President Trump launched a new program this month designed to significantly expand the testing of drones. According to the White House, the revised program will now include tests of drones over people, nighttime flights and flights out of sight of the operator.
The program was revisited in the hopes of addressing the current limitations of the national airspace system in regards to drone flights. Currently, most drones, including the small quadcopters, are treated as small aircraft if they are being used for commercial purposes. When in reality, applying aircraft rules to such a small vehicle is overkill most of the time. The problem is the laws just have not yet adapted to such rapidly changing technology. The Trump administrations is working to change that with this change.
The White House has not yet applied these changes across the board, but this new program will allow states and local governments to seek Federal Aviation Administration approval for testing and expanded use of drones.
White House adviser Michael Kratsios told reporters the “program will open the skies for delivery of life-saving medicines and commercial packages, inspections of critical infrastructure, support for emergency management operations…including beyond-visual-line-of-sight flights, nighttime operations, and flights over people.”.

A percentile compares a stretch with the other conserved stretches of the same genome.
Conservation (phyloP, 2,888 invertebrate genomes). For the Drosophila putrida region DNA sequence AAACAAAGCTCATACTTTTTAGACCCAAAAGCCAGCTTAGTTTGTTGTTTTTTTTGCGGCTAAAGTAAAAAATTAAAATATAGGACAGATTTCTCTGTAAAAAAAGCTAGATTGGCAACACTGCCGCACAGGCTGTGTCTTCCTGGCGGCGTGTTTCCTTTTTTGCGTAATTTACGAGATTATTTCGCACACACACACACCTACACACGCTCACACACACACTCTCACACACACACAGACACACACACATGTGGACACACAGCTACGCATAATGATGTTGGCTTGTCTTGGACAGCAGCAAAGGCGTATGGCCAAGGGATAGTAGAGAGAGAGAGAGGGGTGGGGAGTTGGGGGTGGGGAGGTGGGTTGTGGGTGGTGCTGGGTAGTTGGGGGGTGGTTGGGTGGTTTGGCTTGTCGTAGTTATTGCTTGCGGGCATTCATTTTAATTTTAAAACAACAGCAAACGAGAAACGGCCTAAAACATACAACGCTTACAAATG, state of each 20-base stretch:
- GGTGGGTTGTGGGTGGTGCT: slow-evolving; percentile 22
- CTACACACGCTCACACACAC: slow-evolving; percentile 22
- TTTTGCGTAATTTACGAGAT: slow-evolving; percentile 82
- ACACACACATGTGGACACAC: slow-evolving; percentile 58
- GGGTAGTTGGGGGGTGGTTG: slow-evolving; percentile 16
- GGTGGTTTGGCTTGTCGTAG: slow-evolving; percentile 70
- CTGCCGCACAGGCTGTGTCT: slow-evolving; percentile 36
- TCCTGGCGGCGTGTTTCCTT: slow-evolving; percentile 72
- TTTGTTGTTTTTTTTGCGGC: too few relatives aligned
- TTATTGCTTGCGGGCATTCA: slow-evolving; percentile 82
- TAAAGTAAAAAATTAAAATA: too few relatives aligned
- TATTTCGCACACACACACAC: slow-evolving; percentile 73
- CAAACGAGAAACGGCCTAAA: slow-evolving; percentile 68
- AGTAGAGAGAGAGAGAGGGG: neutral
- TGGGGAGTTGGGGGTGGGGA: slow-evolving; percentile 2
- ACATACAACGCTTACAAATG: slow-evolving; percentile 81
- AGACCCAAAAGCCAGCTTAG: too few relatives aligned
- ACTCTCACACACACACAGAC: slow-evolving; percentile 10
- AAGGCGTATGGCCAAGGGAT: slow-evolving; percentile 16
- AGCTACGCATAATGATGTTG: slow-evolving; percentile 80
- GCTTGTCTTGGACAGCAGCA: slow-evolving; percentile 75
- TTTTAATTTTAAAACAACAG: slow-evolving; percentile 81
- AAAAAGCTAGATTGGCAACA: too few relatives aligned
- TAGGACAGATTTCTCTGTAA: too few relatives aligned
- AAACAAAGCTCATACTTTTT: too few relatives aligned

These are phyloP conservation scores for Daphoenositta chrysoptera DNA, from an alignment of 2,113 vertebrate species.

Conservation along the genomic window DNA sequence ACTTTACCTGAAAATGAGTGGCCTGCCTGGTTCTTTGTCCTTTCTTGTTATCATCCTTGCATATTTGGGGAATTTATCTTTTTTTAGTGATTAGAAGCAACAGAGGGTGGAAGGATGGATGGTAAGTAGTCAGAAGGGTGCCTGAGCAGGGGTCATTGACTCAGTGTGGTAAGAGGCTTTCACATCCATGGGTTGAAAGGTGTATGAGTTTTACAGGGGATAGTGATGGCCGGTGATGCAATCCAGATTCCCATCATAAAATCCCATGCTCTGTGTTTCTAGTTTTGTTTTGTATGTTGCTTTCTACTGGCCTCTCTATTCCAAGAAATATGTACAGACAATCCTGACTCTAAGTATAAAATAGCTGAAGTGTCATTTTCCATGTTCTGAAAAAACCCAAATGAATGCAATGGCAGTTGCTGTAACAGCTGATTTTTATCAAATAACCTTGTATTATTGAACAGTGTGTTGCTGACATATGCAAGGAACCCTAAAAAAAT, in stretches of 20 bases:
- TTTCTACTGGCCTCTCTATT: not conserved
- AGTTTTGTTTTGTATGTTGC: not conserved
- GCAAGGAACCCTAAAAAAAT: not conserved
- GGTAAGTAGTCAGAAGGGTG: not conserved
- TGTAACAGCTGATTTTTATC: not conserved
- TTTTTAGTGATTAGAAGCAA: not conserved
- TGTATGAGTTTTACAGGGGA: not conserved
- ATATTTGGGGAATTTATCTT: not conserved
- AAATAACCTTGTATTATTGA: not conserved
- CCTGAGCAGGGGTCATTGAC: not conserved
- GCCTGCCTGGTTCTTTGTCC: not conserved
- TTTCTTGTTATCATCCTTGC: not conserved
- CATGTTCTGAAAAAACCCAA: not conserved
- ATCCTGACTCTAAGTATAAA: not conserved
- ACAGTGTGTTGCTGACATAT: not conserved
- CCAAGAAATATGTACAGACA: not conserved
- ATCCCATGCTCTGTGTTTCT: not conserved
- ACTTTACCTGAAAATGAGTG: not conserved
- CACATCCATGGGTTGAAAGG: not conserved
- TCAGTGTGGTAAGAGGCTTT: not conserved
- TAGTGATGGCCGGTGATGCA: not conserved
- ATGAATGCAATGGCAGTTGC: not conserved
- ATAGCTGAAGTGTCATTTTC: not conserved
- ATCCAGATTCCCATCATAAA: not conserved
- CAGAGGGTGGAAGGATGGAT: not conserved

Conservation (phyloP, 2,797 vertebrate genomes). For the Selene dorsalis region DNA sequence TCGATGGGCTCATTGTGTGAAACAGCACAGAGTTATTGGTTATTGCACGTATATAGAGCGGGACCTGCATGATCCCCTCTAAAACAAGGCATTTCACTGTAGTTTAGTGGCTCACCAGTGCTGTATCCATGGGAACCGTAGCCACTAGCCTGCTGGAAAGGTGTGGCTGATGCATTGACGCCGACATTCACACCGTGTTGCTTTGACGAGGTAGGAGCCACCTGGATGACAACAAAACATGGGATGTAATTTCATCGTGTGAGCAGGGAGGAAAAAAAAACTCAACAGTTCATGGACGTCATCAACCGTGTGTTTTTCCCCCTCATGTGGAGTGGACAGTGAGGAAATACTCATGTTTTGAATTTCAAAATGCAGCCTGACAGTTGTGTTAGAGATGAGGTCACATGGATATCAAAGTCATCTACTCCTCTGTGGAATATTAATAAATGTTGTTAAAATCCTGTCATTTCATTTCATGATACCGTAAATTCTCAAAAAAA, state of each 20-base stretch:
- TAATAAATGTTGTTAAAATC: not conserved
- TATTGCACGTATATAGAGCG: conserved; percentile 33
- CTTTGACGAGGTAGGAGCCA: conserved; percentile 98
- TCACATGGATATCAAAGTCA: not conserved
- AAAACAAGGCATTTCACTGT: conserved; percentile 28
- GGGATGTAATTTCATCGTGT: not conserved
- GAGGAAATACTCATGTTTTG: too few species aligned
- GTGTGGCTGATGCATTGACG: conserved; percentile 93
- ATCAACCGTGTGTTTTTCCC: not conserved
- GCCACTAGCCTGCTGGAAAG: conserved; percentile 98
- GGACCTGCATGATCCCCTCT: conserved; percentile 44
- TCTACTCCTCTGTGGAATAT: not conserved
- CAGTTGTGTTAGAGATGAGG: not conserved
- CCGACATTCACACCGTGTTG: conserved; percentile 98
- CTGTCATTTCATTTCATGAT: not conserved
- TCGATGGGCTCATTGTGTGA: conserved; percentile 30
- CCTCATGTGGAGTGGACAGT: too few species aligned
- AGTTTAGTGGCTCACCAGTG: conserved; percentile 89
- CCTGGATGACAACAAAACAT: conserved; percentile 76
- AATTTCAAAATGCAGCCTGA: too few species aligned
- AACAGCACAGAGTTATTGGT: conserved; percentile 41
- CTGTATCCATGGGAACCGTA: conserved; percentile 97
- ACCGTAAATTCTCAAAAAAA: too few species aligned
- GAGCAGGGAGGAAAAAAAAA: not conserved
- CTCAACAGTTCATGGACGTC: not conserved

These changes aren’t just important for states and government agencies. Companies like Amazon are eager to create a drone delivery system for their products, but current restrictions make that nearly impossible.
According to the Insurance Journal, the FAA estimates by 2021 the fleet of small hobbyist drones will more than triple and commercial drones will grow tenfold to about 442,000. With drone you growing that rapidly it’s important the the laws are changed to reflect the reality of the situation. This is something the Trump administration seems to be on board with. Remember, Trump spoke with drone executives back in June, saying that he wants “…to create new companies and lots of jobs… We’re going to give you the competitive advantage that you need.”.
While there is still a long way to go before laws surrounding drone use are solidified, this is a big step in the right direction. Hopefully this pilot program sees significant use over the next year.